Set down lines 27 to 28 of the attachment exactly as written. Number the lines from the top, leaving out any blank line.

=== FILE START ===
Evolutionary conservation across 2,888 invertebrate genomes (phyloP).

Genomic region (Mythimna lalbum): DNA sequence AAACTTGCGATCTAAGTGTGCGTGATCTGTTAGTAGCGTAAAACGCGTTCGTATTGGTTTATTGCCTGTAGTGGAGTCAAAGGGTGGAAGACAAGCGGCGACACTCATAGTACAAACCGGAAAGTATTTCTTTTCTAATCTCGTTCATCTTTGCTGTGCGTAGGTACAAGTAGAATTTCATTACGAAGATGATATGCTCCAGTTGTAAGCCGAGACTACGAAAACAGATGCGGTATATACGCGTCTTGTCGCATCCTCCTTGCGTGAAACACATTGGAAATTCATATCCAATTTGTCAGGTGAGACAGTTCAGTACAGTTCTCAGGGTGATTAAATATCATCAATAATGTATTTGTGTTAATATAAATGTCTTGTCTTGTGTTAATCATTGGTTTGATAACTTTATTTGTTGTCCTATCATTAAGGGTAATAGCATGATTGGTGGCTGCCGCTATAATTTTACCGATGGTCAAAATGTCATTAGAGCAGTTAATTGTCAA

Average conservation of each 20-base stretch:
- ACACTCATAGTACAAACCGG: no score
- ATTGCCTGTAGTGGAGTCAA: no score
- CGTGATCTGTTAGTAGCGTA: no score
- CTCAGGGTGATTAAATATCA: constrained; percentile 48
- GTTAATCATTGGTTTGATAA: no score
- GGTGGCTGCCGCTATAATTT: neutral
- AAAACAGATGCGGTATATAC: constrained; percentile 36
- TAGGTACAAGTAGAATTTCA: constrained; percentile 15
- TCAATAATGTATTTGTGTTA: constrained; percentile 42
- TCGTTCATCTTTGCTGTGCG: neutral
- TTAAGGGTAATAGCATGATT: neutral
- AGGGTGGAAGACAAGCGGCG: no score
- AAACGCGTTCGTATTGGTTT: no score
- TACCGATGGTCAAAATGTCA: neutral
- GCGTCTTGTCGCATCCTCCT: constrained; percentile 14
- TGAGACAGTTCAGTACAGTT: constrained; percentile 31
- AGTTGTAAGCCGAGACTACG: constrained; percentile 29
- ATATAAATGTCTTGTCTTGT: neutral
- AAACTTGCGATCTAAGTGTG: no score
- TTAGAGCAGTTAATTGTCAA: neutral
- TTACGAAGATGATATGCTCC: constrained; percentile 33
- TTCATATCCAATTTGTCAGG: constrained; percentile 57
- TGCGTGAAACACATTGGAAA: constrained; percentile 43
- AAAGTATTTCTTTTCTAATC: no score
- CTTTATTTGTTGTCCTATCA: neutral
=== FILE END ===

- AAAGTATTTCTTTTCTAATC: no score
- CTTTATTTGTTGTCCTATCA: neutral